Finding Maximum Number of Interference Maxima?

In summary: So, the central maximum and the two first orders can be observed. So, the answer is 3In summary, the maximum number of interference maxima that could be observed when light of wavelength λ = 535 nm shines through two narrow slits 670 μm apart is 3, including the central maximum and the two first orders. This is based on the equation m = d/λ, where m is the integer number of maxima, d is the slit distance, and λ is the wavelength. The maximum angle allowed is 90°, which corresponds to a value of m = 1.26, but since m must be an integer, the answer is rounded down to 1. Therefore, the maximum number of
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Homework Statement


Light of wavelength λ = 535 nm shines through two narrow slits which are 670 μm apart. What is the maximum number of interference maxima which could conceivably be observed (assuming that diffraction minima do not extinguish them and the screen is arbitrarily large)?Your answer should be an integer. There is no sig-fig requirement for your answer

  1. Hint: What is the maximum angle allowed? Did you remember to count the maxima below the center?

Homework Equations


When I tried to answer the first time, the question gave me the a hint to look for the max angle allowed, so I think I'll need to use
dsinθ = mλ, where d=slit distance = 670 μm = 6.7 x 10-7m and λ=535nm = 5.35 x 10-7m
I also think I'll need y=mdL/λ, where y=distance between maxima, m= maxima integer, d=slit distance, L=distance between slits and screen (not given) and λ= wavelength, so maybe not this equation (because L isn't given?)
I thought about using wsinθ=mλ (where w=slit width), but because the question states to assume diffraction minima do not extinguish the maxima, I didn't think it was necessary to factor this in as well.

The Attempt at a Solution


Honestly I'm not even sure where to begin with this. I tried solving for the maximum angle as the question gave me feedback, and I got 52.98°. But I don't know if this is even relevant or what. For an earlier question I did m= d/λ and got the correct answer, but for some reason this does not work here.

Thanks in advance for any help!
 
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  • #2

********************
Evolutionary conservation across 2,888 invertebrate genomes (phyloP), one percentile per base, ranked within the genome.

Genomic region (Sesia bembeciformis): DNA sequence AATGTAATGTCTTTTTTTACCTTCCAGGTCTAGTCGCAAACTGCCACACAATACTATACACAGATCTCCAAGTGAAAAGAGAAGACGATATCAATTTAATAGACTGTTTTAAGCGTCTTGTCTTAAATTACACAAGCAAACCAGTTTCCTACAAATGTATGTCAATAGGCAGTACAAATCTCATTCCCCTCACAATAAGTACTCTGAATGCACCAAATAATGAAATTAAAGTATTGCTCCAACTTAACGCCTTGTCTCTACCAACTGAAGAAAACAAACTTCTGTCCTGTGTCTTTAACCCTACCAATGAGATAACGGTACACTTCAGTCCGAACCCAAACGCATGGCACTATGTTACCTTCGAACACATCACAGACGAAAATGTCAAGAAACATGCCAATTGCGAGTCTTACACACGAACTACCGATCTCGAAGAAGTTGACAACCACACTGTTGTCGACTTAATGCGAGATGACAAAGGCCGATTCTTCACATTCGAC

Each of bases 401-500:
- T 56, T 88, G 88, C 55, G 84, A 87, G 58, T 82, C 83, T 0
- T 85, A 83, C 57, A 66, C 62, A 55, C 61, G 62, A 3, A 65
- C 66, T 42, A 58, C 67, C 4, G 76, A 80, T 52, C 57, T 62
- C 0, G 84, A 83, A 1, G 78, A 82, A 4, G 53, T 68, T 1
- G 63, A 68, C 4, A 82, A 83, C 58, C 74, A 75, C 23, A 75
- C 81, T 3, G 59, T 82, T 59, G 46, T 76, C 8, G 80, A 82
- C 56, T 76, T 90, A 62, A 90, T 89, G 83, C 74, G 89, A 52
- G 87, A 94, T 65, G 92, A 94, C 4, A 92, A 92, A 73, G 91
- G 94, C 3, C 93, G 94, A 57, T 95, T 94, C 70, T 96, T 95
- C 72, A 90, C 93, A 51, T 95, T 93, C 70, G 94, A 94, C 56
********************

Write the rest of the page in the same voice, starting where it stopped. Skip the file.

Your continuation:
What can be the diffraction angle maximum ? Can it exceed 90°?
 
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If it's 90°, wouldn't the equation be dsin(90°) = mλ? And sin(90°) = 1
Rearranging for m: m=d/λ= (6.7 x 10-7m)/(5.35 x 10-7m) = 1.26. Is this the number of maxima produced? Or just for one side of the central maxima?
So I multiplied by 2 (for either side) and got 2, but that's wrong. So I'm getting confused somewhere.
 
  • #4
hrf2 said:
If it's 90°, wouldn't the equation be dsin(90°) = mλ? And sin(90°) = 1
Rearranging for m: m=d/λ= (6.7 x 10-7m)/(5.35 x 10-7m) = 1.26. Is this the number of maxima produced? Or just for one side of the central maxima?
So I multiplied by 2 (for either side) and got 2, but that's wrong. So I'm getting confused somewhere.
Yes, m would be 1,26, but it must be integer. You need to tale the integer part. It is 1, so the orders of ±1 are observed, one maximum at both sides of the central maximum. The question was What is the maximum number of interference maxima which could conceivably be observed? . You observe the central maximum, too.
 
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1. What is the concept of "Finding Maximum Number of Interference Maxima"?

The concept of "Finding Maximum Number of Interference Maxima" involves studying the interference pattern formed by two or more waves, and determining the maximum number of bright and dark spots (maxima and minima) that can be observed. This is important in understanding the behavior of waves and the principles of interference.

2. How is the maximum number of interference maxima calculated?

The maximum number of interference maxima is calculated using the formula N = (d*sinθ)/λ, where N is the number of maxima, d is the distance between the sources, θ is the angle of observation, and λ is the wavelength of the waves. This formula applies to both double-slit and single-slit interference experiments.

3. What factors affect the maximum number of interference maxima?

The maximum number of interference maxima is affected by factors such as the distance between the sources, the angle of observation, and the wavelength of the waves. Additionally, the width and spacing of the slits in a double-slit experiment can also affect the number of maxima that are observed.

4. Why is it important to find the maximum number of interference maxima?

Finding the maximum number of interference maxima allows us to understand the behavior of waves and the principles of interference. It also helps in determining the properties of the sources, such as their distance and wavelength, and can be used to study the effects of changing these parameters on the interference pattern.

5. Can the maximum number of interference maxima be greater than the number of sources?

No, the maximum number of interference maxima cannot be greater than the number of sources. This is because each source can only produce one bright spot (maxima) at a given angle of observation. However, the number of maxima can be increased by using multiple sources or changing the parameters mentioned in question 3.

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